John Sinclair, 11th Earl of Caithness entered the army as an ensign in the 17th Regiment of Foot in September 1772. On 27 December 1777 he became a major in the 76th Regiment of Foot. He served for some time in America where he was wounded in the groin by a musket ball while reconnoitering with Sir Henry Clinton at the Siege of Charleston. Sinclair succeeded his father as earl in 1779 and he held the rank of lieutenant-colonel in February 1783. (The 76th was disbanded in 1784 in Scotland). Sinclair died suddenly in 1789 in London in the 33rd year of his age. He had committed suicide by shooting himself and was buried at St Marylebone Parish Church, City of Westminster, London.
John Sinclair, 11th Earl of Caithness having died in 1789 ended the direct line of the Sinclair of Greenland and Rattar branch of the Clan Sinclair. The Sinclair of Freswick branch, who descended from William Sinclair of Rattar (d.1663) were the only remaining collateral branch of the Sinclair of Greenland and Rattar branch, and had John Sinclair of Freswick outlived John Sinclair, 11th Earl, he would have succeeded to the earldom. However, Sinclair of Freswick died in 1784 and the earldom therefore went to Sir James Sinclair of Mey who was a direct lineal descendant of George Sinclair, 4th Earl of Caithness.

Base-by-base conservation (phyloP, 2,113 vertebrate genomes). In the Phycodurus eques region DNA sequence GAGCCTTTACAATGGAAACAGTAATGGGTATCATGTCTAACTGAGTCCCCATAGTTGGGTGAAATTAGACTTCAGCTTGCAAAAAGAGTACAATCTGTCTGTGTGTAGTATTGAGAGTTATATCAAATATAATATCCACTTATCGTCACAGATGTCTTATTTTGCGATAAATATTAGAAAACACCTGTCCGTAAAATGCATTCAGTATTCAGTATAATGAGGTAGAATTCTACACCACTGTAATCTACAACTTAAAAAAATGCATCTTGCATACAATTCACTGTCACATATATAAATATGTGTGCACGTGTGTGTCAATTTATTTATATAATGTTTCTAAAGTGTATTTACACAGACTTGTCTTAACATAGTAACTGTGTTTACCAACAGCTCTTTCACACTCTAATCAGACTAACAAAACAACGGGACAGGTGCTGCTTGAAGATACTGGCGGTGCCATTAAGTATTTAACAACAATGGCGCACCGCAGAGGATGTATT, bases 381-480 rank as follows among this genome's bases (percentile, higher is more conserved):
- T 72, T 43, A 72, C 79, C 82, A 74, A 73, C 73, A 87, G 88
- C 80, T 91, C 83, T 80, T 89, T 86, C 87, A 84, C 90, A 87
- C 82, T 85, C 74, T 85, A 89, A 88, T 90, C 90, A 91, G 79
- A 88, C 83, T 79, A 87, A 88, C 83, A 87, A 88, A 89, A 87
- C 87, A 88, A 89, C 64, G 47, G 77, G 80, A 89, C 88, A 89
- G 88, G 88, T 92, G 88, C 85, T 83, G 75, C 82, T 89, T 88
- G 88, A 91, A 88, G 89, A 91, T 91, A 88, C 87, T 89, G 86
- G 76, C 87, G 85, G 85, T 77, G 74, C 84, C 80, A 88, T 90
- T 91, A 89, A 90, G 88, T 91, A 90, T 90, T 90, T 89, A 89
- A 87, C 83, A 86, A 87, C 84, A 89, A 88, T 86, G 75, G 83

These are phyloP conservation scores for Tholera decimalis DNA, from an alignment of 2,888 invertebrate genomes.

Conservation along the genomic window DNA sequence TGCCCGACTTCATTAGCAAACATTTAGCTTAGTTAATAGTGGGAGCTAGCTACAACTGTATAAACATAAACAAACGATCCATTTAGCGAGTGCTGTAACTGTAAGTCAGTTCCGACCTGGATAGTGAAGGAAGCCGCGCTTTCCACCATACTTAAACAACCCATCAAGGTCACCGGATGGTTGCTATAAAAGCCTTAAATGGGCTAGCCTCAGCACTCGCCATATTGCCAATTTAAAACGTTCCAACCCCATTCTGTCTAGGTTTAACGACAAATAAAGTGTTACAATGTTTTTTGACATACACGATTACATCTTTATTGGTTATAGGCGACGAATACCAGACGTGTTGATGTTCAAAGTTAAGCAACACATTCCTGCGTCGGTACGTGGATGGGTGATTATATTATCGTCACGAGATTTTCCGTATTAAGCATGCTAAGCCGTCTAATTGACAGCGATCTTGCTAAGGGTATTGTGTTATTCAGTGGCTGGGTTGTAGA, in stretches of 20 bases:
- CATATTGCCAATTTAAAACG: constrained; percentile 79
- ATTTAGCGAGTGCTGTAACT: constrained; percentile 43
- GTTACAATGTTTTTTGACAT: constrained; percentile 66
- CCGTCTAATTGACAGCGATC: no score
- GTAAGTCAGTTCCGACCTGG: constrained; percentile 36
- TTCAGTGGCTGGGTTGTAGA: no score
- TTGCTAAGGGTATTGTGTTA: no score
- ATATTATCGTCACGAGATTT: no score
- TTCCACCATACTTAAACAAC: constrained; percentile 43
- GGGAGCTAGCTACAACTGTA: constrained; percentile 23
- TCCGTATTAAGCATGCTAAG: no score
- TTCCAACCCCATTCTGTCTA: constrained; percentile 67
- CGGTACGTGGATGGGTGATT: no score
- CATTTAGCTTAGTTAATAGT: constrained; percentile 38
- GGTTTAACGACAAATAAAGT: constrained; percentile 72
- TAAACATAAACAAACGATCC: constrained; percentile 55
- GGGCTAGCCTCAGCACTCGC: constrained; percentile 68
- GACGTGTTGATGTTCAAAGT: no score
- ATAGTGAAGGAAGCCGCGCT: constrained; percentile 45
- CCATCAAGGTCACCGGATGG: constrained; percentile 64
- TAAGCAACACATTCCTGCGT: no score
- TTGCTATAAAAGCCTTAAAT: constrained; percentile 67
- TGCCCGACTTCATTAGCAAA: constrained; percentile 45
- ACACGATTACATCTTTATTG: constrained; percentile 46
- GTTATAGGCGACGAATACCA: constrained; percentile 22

- Henderson, John W.S (1884). Caithness Family History. Edinburgh: David Douglas. pp. 11-12.
- Anderson, William (1862). The Scottish Nation: Or The Surnames, Families, Literature, Honours, and Biographical History of the People of Scotland. 1. p. 525.
- "The Earldom of Caithness - New Light on the Succession". Northern Ensign (PDF). November 12, 1889. p. 106. Retrieved July 18, 2020.
Lieutenant-Colonel John Sinclair, the reputed eleventh earl, was buried on 13th April, 1789, at St. Marylebone churchyard.., and...dying suddenly at London, 8th April, 1789, in the 33rd year of his age
- Hawkins, Ann R; Eckroth, Stephanie (2020). Romantic Women Writers Reviewed. Part I, Volume 3. p. (no page numbers). ISBN 9781000748505. Retrieved July 18, 2020.
In 1779 he succeeded to the title of eleventh Earl of Caithness; he committed suicide by shooting himself in 1789
|Peerage of Scotland|
| Earl of Caithness